Innovation in Healthcare

MAY-JUNE 2018|BY ALEXANDRA LOLI

The healthcare sector has changed massively in post-referendum Greece. Business Partners’ Thought Leaders, prominent representatives of the academic, political, medical and business communities, discuss the latest developments in health policy in a changing socio-economic environment. Thought Leaders in Healthcare brings together thoughts and proposals on HTA, policy reform, the importance of predictability in shaping sustainable policy, streamlined pharmaceutical budgets as a key to stable healthcare, the healthcare industry’s contribution to driving growth prospects in the country, the impact of embracing digital technologies and digitization, and the vital role of innovation.

Investing in Innovation for Growth and Sustainable Healthcare

ELENA CHOULIARA, PRESIDENT AND MANAGING DIRECTOR, ΑSTRAZENECA GREECE AND CYPRUS

During the decade-long recession, the Greek pharmaceutical sector has been placed in the center of fiscal consolidation, facing extreme reductions in public pharmaceutical expenditure and putting at risk patients’ access to medicines. The pharmaceutical industry and patients themselves have been called to finance the excess in public pharmaceutical spending not covered by the state, with one in four medicines in outpatient settings and one in three in hospital settings paid for by the industry through compulsory rebates and clawbacks.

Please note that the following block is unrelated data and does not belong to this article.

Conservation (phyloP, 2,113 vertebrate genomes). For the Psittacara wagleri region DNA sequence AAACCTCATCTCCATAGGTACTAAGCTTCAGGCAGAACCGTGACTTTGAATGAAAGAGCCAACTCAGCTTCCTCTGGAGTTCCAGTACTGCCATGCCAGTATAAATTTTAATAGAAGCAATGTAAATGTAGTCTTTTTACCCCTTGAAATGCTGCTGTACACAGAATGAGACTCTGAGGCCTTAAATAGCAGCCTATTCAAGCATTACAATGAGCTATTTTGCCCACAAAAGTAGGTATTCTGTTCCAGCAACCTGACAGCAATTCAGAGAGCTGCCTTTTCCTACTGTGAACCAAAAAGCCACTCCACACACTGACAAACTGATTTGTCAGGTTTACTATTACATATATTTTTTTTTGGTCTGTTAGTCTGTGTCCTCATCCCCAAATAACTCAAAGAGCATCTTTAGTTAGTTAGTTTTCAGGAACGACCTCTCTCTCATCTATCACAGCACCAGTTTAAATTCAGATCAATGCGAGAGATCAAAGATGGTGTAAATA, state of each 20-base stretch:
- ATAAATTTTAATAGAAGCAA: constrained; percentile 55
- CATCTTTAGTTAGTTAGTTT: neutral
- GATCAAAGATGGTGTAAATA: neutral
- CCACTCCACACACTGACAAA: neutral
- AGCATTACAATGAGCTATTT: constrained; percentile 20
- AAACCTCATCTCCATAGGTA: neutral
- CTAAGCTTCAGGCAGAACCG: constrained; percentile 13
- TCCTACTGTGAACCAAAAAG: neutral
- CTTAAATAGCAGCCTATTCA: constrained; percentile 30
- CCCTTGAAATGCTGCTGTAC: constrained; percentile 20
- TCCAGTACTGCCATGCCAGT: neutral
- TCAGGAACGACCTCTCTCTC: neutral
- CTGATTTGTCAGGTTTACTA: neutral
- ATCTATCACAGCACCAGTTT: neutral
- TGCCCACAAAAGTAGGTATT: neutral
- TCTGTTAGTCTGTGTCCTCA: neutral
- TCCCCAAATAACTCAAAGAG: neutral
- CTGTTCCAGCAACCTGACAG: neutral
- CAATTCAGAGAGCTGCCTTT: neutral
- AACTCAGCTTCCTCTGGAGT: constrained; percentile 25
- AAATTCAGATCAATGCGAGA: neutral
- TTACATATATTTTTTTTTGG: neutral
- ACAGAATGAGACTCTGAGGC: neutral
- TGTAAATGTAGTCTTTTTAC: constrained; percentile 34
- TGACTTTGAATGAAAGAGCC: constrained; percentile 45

Meanwhile, the current framework for the reimbursement of new innovative medicines disincentivizes investment in R&D, essentially penalizing innovation in Greece. The additional 25% rebate imposed on top of existing volume-scaled rebates and clawbacks, and stricter criteria requiring prior launch and reimbursement of a new medicine in multiple EU countries, may result in delayed or no launch of certain innovative medicines in the Greek market. Access to new, reimbursed personalized breakthrough medicines is further hampered by the lack of reimbursement for the biomarker tests required to identify eligible patients.